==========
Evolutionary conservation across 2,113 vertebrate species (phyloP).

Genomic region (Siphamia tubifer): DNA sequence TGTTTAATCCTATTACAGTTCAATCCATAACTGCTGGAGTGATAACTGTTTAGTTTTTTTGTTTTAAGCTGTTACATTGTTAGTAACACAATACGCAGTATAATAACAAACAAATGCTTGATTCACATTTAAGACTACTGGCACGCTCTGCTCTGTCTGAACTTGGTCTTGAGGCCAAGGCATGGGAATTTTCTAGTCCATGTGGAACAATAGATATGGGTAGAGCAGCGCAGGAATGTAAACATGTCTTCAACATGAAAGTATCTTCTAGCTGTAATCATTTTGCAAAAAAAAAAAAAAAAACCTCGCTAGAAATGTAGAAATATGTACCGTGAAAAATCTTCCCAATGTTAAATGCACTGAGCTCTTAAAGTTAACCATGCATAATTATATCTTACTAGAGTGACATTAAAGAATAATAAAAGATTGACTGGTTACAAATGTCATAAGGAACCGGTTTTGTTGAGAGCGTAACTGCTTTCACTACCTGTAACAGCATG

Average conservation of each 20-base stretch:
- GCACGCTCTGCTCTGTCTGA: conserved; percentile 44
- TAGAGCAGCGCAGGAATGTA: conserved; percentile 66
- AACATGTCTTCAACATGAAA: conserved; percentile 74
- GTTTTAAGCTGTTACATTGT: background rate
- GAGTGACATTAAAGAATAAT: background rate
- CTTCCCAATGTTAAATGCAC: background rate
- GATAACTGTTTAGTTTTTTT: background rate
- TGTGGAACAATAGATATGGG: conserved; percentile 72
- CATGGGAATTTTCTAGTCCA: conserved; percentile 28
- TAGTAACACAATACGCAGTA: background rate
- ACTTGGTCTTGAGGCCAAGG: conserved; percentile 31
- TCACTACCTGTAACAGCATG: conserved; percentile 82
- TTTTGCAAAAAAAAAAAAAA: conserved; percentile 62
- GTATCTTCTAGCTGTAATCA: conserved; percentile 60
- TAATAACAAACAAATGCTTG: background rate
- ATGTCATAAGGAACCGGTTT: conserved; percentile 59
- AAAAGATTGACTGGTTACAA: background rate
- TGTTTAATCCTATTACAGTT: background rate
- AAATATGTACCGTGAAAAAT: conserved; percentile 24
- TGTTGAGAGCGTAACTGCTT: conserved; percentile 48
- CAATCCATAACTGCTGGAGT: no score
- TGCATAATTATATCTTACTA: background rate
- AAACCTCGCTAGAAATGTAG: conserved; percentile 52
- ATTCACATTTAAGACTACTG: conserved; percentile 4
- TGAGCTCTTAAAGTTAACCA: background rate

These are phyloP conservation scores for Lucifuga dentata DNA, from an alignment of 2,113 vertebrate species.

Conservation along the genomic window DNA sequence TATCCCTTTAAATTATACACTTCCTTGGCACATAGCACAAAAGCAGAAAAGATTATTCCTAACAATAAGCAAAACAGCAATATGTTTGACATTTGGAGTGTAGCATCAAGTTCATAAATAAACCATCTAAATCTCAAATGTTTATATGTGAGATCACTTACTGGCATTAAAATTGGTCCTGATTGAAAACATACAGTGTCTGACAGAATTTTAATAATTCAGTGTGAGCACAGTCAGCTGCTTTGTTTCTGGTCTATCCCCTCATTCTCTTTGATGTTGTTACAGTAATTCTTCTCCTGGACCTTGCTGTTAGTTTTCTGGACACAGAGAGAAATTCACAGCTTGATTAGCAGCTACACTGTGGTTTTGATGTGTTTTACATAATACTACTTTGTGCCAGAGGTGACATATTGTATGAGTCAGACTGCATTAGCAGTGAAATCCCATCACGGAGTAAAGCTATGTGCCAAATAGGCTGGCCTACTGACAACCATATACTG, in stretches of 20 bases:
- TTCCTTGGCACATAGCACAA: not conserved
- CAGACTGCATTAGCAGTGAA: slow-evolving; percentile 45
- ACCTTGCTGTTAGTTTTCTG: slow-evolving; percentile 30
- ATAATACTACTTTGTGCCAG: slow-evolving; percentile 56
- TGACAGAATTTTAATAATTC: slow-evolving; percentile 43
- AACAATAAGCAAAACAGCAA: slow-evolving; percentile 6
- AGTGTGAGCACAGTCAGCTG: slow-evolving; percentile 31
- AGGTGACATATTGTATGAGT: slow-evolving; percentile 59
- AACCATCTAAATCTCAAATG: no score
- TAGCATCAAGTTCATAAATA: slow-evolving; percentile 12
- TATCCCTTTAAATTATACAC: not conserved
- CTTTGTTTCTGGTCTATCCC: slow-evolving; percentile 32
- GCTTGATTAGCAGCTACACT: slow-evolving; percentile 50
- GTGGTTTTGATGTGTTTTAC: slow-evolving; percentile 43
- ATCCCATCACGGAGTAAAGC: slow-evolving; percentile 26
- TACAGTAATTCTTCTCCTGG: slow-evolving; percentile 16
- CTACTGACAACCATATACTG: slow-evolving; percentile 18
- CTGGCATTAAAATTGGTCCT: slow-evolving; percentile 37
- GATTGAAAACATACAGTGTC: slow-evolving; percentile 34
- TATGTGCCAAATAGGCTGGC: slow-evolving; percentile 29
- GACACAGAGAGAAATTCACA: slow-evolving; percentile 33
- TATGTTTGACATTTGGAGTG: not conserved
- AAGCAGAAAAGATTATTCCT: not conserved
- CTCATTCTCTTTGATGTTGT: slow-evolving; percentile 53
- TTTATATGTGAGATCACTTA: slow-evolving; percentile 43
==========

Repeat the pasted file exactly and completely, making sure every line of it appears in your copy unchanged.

Evolutionary conservation across 2,113 vertebrate species (phyloP).

Genomic region (Siphamia tubifer): DNA sequence TGTTTAATCCTATTACAGTTCAATCCATAACTGCTGGAGTGATAACTGTTTAGTTTTTTTGTTTTAAGCTGTTACATTGTTAGTAACACAATACGCAGTATAATAACAAACAAATGCTTGATTCACATTTAAGACTACTGGCACGCTCTGCTCTGTCTGAACTTGGTCTTGAGGCCAAGGCATGGGAATTTTCTAGTCCATGTGGAACAATAGATATGGGTAGAGCAGCGCAGGAATGTAAACATGTCTTCAACATGAAAGTATCTTCTAGCTGTAATCATTTTGCAAAAAAAAAAAAAAAAACCTCGCTAGAAATGTAGAAATATGTACCGTGAAAAATCTTCCCAATGTTAAATGCACTGAGCTCTTAAAGTTAACCATGCATAATTATATCTTACTAGAGTGACATTAAAGAATAATAAAAGATTGACTGGTTACAAATGTCATAAGGAACCGGTTTTGTTGAGAGCGTAACTGCTTTCACTACCTGTAACAGCATG

Average conservation of each 20-base stretch:
- GCACGCTCTGCTCTGTCTGA: conserved; percentile 44
- TAGAGCAGCGCAGGAATGTA: conserved; percentile 66
- AACATGTCTTCAACATGAAA: conserved; percentile 74
- GTTTTAAGCTGTTACATTGT: background rate
- GAGTGACATTAAAGAATAAT: background rate
- CTTCCCAATGTTAAATGCAC: background rate
- GATAACTGTTTAGTTTTTTT: background rate
- TGTGGAACAATAGATATGGG: conserved; percentile 72
- CATGGGAATTTTCTAGTCCA: conserved; percentile 28
- TAGTAACACAATACGCAGTA: background rate
- ACTTGGTCTTGAGGCCAAGG: conserved; percentile 31
- TCACTACCTGTAACAGCATG: conserved; percentile 82
- TTTTGCAAAAAAAAAAAAAA: conserved; percentile 62
- GTATCTTCTAGCTGTAATCA: conserved; percentile 60
- TAATAACAAACAAATGCTTG: background rate
- ATGTCATAAGGAACCGGTTT: conserved; percentile 59
- AAAAGATTGACTGGTTACAA: background rate
- TGTTTAATCCTATTACAGTT: background rate
- AAATATGTACCGTGAAAAAT: conserved; percentile 24
- TGTTGAGAGCGTAACTGCTT: conserved; percentile 48
- CAATCCATAACTGCTGGAGT: no score
- TGCATAATTATATCTTACTA: background rate
- AAACCTCGCTAGAAATGTAG: conserved; percentile 52
- ATTCACATTTAAGACTACTG: conserved; percentile 4
- TGAGCTCTTAAAGTTAACCA: background rate

These are phyloP conservation scores for Lucifuga dentata DNA, from an alignment of 2,113 vertebrate species.

Conservation along the genomic window DNA sequence TATCCCTTTAAATTATACACTTCCTTGGCACATAGCACAAAAGCAGAAAAGATTATTCCTAACAATAAGCAAAACAGCAATATGTTTGACATTTGGAGTGTAGCATCAAGTTCATAAATAAACCATCTAAATCTCAAATGTTTATATGTGAGATCACTTACTGGCATTAAAATTGGTCCTGATTGAAAACATACAGTGTCTGACAGAATTTTAATAATTCAGTGTGAGCACAGTCAGCTGCTTTGTTTCTGGTCTATCCCCTCATTCTCTTTGATGTTGTTACAGTAATTCTTCTCCTGGACCTTGCTGTTAGTTTTCTGGACACAGAGAGAAATTCACAGCTTGATTAGCAGCTACACTGTGGTTTTGATGTGTTTTACATAATACTACTTTGTGCCAGAGGTGACATATTGTATGAGTCAGACTGCATTAGCAGTGAAATCCCATCACGGAGTAAAGCTATGTGCCAAATAGGCTGGCCTACTGACAACCATATACTG, in stretches of 20 bases:
- TTCCTTGGCACATAGCACAA: not conserved
- CAGACTGCATTAGCAGTGAA: slow-evolving; percentile 45
- ACCTTGCTGTTAGTTTTCTG: slow-evolving; percentile 30
- ATAATACTACTTTGTGCCAG: slow-evolving; percentile 56
- TGACAGAATTTTAATAATTC: slow-evolving; percentile 43
- AACAATAAGCAAAACAGCAA: slow-evolving; percentile 6
- AGTGTGAGCACAGTCAGCTG: slow-evolving; percentile 31
- AGGTGACATATTGTATGAGT: slow-evolving; percentile 59
- AACCATCTAAATCTCAAATG: no score
- TAGCATCAAGTTCATAAATA: slow-evolving; percentile 12
- TATCCCTTTAAATTATACAC: not conserved
- CTTTGTTTCTGGTCTATCCC: slow-evolving; percentile 32
- GCTTGATTAGCAGCTACACT: slow-evolving; percentile 50
- GTGGTTTTGATGTGTTTTAC: slow-evolving; percentile 43
- ATCCCATCACGGAGTAAAGC: slow-evolving; percentile 26
- TACAGTAATTCTTCTCCTGG: slow-evolving; percentile 16
- CTACTGACAACCATATACTG: slow-evolving; percentile 18
- CTGGCATTAAAATTGGTCCT: slow-evolving; percentile 37
- GATTGAAAACATACAGTGTC: slow-evolving; percentile 34
- TATGTGCCAAATAGGCTGGC: slow-evolving; percentile 29
- GACACAGAGAGAAATTCACA: slow-evolving; percentile 33
- TATGTTTGACATTTGGAGTG: not conserved
- AAGCAGAAAAGATTATTCCT: not conserved
- CTCATTCTCTTTGATGTTGT: slow-evolving; percentile 53
- TTTATATGTGAGATCACTTA: slow-evolving; percentile 43